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Is my music your noise?

In the early 1900s, background music was used to motivate people in factories to work faster. Today, music is present in more or less all public spaces. And while it’s in the background, it’s not insignificant. Sound impacts us on many levels.

December 16, 2019

Sound makes us feel. Music, in particular, moves us. Think of the theme from Jaws where two alternating notes signal impending danger, and you get goosebumps. Or the powerful O Fortuna from Carmina Burana, which has become one of the most commonly used – and sometimes parodied – pieces of music in Western pop culture to build a dramatic mood in movies, TV shows and commercials.

"You recognize music quickly and associate it powerfully," says Julian Treasure, a leading figure in audio branding and chairman of The Sound Agency. Treasure designs “moodscapes” -– organic ambient sound textures specially designed for locations like malls, airports and offices -– and in addition to being a popular TED speaker, he travels the world to advocate conscious listening and designing with ears as well as eyes.

Handle with care

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Sound matters, because we are affected by sound physiologically, psychologically, cognitively and behaviorally.

“Dance music at 140 beats per minute will accelerate your heart rate and breathing," says Treasure. "Sound affects us psychologically because of the emotions encoded into it or associated with it. It can be cognitively distracting depending on its density – in other words how much attention the sound calls for."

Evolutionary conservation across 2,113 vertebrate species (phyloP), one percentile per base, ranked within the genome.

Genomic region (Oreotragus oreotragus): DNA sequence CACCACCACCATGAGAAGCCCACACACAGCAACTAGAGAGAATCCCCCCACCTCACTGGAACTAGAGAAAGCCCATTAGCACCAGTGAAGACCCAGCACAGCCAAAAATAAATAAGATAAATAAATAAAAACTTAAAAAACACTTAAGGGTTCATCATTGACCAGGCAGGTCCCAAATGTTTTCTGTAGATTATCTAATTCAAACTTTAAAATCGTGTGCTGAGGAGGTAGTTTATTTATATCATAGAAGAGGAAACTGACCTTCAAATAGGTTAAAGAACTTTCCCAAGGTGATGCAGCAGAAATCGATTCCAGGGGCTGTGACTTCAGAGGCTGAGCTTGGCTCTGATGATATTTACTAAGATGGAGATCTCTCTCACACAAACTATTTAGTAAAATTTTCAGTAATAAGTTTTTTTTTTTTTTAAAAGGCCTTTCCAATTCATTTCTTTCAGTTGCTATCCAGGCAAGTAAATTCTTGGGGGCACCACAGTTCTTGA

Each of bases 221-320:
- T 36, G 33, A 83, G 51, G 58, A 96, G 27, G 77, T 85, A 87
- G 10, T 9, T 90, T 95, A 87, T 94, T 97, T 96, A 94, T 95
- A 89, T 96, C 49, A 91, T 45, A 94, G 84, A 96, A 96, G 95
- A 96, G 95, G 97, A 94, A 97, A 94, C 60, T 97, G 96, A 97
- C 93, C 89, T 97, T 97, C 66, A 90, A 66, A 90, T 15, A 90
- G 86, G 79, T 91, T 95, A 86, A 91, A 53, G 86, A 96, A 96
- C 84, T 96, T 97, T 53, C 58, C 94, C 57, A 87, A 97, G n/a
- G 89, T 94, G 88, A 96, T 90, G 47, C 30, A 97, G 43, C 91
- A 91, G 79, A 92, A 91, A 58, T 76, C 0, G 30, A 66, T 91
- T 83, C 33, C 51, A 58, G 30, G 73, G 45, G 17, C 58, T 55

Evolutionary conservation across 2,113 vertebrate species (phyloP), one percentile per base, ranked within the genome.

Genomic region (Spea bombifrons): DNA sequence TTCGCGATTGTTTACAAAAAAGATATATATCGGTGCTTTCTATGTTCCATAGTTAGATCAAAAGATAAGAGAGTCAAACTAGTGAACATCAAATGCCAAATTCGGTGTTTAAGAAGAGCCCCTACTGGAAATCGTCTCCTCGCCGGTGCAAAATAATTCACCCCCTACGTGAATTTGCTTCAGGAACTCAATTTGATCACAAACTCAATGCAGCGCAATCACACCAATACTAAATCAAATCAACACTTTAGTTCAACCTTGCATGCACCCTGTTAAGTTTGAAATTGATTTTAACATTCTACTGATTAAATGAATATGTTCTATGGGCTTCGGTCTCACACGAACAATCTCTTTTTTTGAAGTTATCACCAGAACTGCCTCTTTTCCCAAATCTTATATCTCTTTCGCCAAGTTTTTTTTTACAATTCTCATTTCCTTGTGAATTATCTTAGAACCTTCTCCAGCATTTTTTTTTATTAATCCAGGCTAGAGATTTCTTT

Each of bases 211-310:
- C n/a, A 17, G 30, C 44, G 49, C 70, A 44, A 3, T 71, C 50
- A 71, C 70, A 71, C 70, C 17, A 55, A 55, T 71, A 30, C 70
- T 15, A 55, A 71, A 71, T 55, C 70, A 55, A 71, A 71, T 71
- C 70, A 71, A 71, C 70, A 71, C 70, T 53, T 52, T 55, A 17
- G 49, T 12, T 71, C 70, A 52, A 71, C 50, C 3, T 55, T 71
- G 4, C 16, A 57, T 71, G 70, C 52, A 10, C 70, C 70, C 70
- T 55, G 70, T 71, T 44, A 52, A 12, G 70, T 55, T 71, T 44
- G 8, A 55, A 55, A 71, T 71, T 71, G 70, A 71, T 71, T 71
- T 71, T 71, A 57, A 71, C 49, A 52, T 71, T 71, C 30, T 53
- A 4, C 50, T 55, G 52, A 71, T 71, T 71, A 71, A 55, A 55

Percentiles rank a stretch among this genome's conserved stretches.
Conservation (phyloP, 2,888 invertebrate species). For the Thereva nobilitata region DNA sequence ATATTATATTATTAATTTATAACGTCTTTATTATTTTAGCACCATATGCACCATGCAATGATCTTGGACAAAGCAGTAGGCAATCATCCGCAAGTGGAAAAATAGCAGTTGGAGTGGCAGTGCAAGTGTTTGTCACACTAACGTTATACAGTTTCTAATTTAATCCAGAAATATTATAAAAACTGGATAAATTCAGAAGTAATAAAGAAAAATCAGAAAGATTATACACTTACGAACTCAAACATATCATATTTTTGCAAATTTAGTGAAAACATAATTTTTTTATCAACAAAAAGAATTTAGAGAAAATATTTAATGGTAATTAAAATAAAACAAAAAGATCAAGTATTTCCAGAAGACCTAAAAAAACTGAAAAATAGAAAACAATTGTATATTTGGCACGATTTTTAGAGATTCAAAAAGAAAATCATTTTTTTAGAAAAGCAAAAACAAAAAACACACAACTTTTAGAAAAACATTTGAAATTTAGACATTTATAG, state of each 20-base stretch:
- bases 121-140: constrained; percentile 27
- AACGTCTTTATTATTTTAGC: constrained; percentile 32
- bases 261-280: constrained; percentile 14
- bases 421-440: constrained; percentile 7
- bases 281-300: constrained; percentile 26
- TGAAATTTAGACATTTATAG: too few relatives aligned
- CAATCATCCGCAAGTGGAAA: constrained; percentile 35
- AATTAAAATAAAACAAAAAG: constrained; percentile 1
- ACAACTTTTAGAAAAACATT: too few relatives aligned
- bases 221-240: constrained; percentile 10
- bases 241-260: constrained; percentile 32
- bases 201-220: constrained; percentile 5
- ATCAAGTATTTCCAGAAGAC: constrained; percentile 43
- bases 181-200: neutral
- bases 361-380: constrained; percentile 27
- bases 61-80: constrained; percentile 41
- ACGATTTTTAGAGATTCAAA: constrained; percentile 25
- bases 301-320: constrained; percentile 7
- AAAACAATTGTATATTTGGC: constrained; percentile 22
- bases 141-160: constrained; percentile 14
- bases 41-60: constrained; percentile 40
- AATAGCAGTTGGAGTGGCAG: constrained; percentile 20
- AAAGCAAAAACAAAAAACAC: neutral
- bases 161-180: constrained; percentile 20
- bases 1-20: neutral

Behaviorally, music has a long tradition of influence. Muzak, a brand of background music, was used in the early 20th century to speed up the pace of work in factories. It pioneered today’s environment, where silence in a public space is often more the exception than the rule.

Music can be powerfully used if appropriately designed says Treasure. “But it’s often mindlessly deployed because of the incorrect assumption that we want music everywhere. We have to be careful. My music might be your noise.”

Is silence golden?

Because the public performance of recorded music (or piped music, as it’s also known) is a growing business, there is an entire industry trying to make the case that we like it. But according to Treasure, independent research isn't so cut and dried. While some love it, others hate it, and the rest are ambivalent.

Sometimes total silence is the right solution. In 2016, British retailer Marks & Spencer totally eliminated background music, a move that brought a chorus of approval.

There are also organizations that promote music-free environments wherever people go without the express reason to listen to it.

Environments like elevators? Not necessarily.

Elevator music

In elevators, adding sound such as music can be useful, says Treasure. “A few people together in a confined space can get uncomfortable in total silence. Pleasing, appropriate music could mask the sound of your tummy rumbling or provide a little privacy, allowing people to talk.”

Designed sound in an elevator ride can also enhance the overall experience and affect our mood. Sound can be interesting and even humorous.

“London’s Royal Festival Hall uses samples of human voices from bass to soprano in one elevator. As you ascend or descend, the voices and tones change with your level.”

Biophilic sounds such as gentle wind, water, and birdsong are almost universally popular, and recent research is showing that they actually enhance our wellbeing, making them relatively common choices when The Sound Agency creates its moodscapes for large spaces, from airports to offices.

Above all, Treasure calls for empathy and conscious listening to understand the effect sounds have on others.

“Good sound is good business,” he says.

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